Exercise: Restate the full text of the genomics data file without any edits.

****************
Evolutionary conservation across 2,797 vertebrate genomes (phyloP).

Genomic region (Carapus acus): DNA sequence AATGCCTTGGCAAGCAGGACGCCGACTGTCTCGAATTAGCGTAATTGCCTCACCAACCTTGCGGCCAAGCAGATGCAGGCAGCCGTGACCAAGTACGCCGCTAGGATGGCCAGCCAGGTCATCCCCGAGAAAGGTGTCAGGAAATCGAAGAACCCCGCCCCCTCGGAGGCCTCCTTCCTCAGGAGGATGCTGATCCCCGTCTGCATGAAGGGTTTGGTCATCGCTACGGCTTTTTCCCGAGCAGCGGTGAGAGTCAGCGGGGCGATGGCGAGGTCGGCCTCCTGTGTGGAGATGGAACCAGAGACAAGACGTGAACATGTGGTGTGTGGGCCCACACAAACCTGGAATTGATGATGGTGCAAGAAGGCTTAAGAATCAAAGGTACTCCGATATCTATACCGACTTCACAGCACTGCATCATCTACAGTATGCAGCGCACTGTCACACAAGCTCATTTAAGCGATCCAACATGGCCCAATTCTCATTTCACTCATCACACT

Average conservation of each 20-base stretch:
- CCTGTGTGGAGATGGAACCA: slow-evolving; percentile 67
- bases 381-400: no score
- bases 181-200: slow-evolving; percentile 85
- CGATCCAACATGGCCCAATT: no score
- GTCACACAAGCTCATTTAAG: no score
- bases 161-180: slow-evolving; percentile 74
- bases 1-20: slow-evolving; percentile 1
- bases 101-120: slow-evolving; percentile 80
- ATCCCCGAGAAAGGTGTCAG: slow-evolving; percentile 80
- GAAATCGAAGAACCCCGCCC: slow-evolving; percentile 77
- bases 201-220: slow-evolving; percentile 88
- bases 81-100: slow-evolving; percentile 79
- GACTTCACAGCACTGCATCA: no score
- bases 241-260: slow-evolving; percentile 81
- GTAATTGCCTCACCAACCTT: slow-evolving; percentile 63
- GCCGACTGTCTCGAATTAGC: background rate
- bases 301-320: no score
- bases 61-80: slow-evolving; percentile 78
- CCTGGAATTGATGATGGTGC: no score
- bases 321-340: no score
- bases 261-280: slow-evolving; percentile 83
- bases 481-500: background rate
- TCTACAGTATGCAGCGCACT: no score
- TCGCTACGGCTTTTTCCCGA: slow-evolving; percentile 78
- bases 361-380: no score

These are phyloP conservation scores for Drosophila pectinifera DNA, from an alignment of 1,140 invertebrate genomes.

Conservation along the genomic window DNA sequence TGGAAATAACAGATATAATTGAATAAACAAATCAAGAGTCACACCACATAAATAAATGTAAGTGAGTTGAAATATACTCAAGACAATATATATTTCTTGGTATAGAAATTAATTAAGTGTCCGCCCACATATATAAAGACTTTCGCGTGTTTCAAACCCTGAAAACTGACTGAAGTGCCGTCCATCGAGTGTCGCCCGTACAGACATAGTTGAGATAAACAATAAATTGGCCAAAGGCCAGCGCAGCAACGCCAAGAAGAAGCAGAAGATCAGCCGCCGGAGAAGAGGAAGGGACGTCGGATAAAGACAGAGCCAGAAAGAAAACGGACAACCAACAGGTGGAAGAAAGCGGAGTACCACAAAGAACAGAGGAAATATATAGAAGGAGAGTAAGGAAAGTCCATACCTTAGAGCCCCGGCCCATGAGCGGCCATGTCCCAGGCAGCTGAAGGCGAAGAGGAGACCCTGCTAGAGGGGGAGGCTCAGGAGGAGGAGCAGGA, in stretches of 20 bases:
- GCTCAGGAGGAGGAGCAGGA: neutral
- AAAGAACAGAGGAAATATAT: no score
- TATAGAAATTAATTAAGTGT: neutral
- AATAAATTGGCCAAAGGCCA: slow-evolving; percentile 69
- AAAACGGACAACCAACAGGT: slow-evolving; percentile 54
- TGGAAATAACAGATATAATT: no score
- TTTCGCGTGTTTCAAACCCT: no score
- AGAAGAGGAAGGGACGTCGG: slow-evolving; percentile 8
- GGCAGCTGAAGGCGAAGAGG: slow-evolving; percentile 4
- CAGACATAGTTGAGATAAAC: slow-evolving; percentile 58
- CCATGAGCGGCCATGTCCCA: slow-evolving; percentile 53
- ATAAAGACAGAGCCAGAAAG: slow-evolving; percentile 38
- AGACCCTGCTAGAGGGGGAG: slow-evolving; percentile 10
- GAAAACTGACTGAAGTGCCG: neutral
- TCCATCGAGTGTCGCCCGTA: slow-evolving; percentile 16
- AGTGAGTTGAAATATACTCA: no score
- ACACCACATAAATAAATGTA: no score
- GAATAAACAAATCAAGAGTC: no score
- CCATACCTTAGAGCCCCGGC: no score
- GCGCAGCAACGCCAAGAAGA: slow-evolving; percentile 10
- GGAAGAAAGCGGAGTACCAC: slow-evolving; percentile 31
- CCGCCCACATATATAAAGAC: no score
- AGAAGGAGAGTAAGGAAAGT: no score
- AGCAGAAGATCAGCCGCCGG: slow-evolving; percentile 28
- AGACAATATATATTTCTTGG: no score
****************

Evolutionary conservation across 2,797 vertebrate genomes (phyloP).

Genomic region (Carapus acus): DNA sequence AATGCCTTGGCAAGCAGGACGCCGACTGTCTCGAATTAGCGTAATTGCCTCACCAACCTTGCGGCCAAGCAGATGCAGGCAGCCGTGACCAAGTACGCCGCTAGGATGGCCAGCCAGGTCATCCCCGAGAAAGGTGTCAGGAAATCGAAGAACCCCGCCCCCTCGGAGGCCTCCTTCCTCAGGAGGATGCTGATCCCCGTCTGCATGAAGGGTTTGGTCATCGCTACGGCTTTTTCCCGAGCAGCGGTGAGAGTCAGCGGGGCGATGGCGAGGTCGGCCTCCTGTGTGGAGATGGAACCAGAGACAAGACGTGAACATGTGGTGTGTGGGCCCACACAAACCTGGAATTGATGATGGTGCAAGAAGGCTTAAGAATCAAAGGTACTCCGATATCTATACCGACTTCACAGCACTGCATCATCTACAGTATGCAGCGCACTGTCACACAAGCTCATTTAAGCGATCCAACATGGCCCAATTCTCATTTCACTCATCACACT

Average conservation of each 20-base stretch:
- CCTGTGTGGAGATGGAACCA: slow-evolving; percentile 67
- bases 381-400: no score
- bases 181-200: slow-evolving; percentile 85
- CGATCCAACATGGCCCAATT: no score
- GTCACACAAGCTCATTTAAG: no score
- bases 161-180: slow-evolving; percentile 74
- bases 1-20: slow-evolving; percentile 1
- bases 101-120: slow-evolving; percentile 80
- ATCCCCGAGAAAGGTGTCAG: slow-evolving; percentile 80
- GAAATCGAAGAACCCCGCCC: slow-evolving; percentile 77
- bases 201-220: slow-evolving; percentile 88
- bases 81-100: slow-evolving; percentile 79
- GACTTCACAGCACTGCATCA: no score
- bases 241-260: slow-evolving; percentile 81
- GTAATTGCCTCACCAACCTT: slow-evolving; percentile 63
- GCCGACTGTCTCGAATTAGC: background rate
- bases 301-320: no score
- bases 61-80: slow-evolving; percentile 78
- CCTGGAATTGATGATGGTGC: no score
- bases 321-340: no score
- bases 261-280: slow-evolving; percentile 83
- bases 481-500: background rate
- TCTACAGTATGCAGCGCACT: no score
- TCGCTACGGCTTTTTCCCGA: slow-evolving; percentile 78
- bases 361-380: no score

These are phyloP conservation scores for Drosophila pectinifera DNA, from an alignment of 1,140 invertebrate genomes.

Conservation along the genomic window DNA sequence TGGAAATAACAGATATAATTGAATAAACAAATCAAGAGTCACACCACATAAATAAATGTAAGTGAGTTGAAATATACTCAAGACAATATATATTTCTTGGTATAGAAATTAATTAAGTGTCCGCCCACATATATAAAGACTTTCGCGTGTTTCAAACCCTGAAAACTGACTGAAGTGCCGTCCATCGAGTGTCGCCCGTACAGACATAGTTGAGATAAACAATAAATTGGCCAAAGGCCAGCGCAGCAACGCCAAGAAGAAGCAGAAGATCAGCCGCCGGAGAAGAGGAAGGGACGTCGGATAAAGACAGAGCCAGAAAGAAAACGGACAACCAACAGGTGGAAGAAAGCGGAGTACCACAAAGAACAGAGGAAATATATAGAAGGAGAGTAAGGAAAGTCCATACCTTAGAGCCCCGGCCCATGAGCGGCCATGTCCCAGGCAGCTGAAGGCGAAGAGGAGACCCTGCTAGAGGGGGAGGCTCAGGAGGAGGAGCAGGA, in stretches of 20 bases:
- GCTCAGGAGGAGGAGCAGGA: neutral
- AAAGAACAGAGGAAATATAT: no score
- TATAGAAATTAATTAAGTGT: neutral
- AATAAATTGGCCAAAGGCCA: slow-evolving; percentile 69
- AAAACGGACAACCAACAGGT: slow-evolving; percentile 54
- TGGAAATAACAGATATAATT: no score
- TTTCGCGTGTTTCAAACCCT: no score
- AGAAGAGGAAGGGACGTCGG: slow-evolving; percentile 8
- GGCAGCTGAAGGCGAAGAGG: slow-evolving; percentile 4
- CAGACATAGTTGAGATAAAC: slow-evolving; percentile 58
- CCATGAGCGGCCATGTCCCA: slow-evolving; percentile 53
- ATAAAGACAGAGCCAGAAAG: slow-evolving; percentile 38
- AGACCCTGCTAGAGGGGGAG: slow-evolving; percentile 10
- GAAAACTGACTGAAGTGCCG: neutral
- TCCATCGAGTGTCGCCCGTA: slow-evolving; percentile 16
- AGTGAGTTGAAATATACTCA: no score
- ACACCACATAAATAAATGTA: no score
- GAATAAACAAATCAAGAGTC: no score
- CCATACCTTAGAGCCCCGGC: no score
- GCGCAGCAACGCCAAGAAGA: slow-evolving; percentile 10
- GGAAGAAAGCGGAGTACCAC: slow-evolving; percentile 31
- CCGCCCACATATATAAAGAC: no score
- AGAAGGAGAGTAAGGAAAGT: no score
- AGCAGAAGATCAGCCGCCGG: slow-evolving; percentile 28
- AGACAATATATATTTCTTGG: no score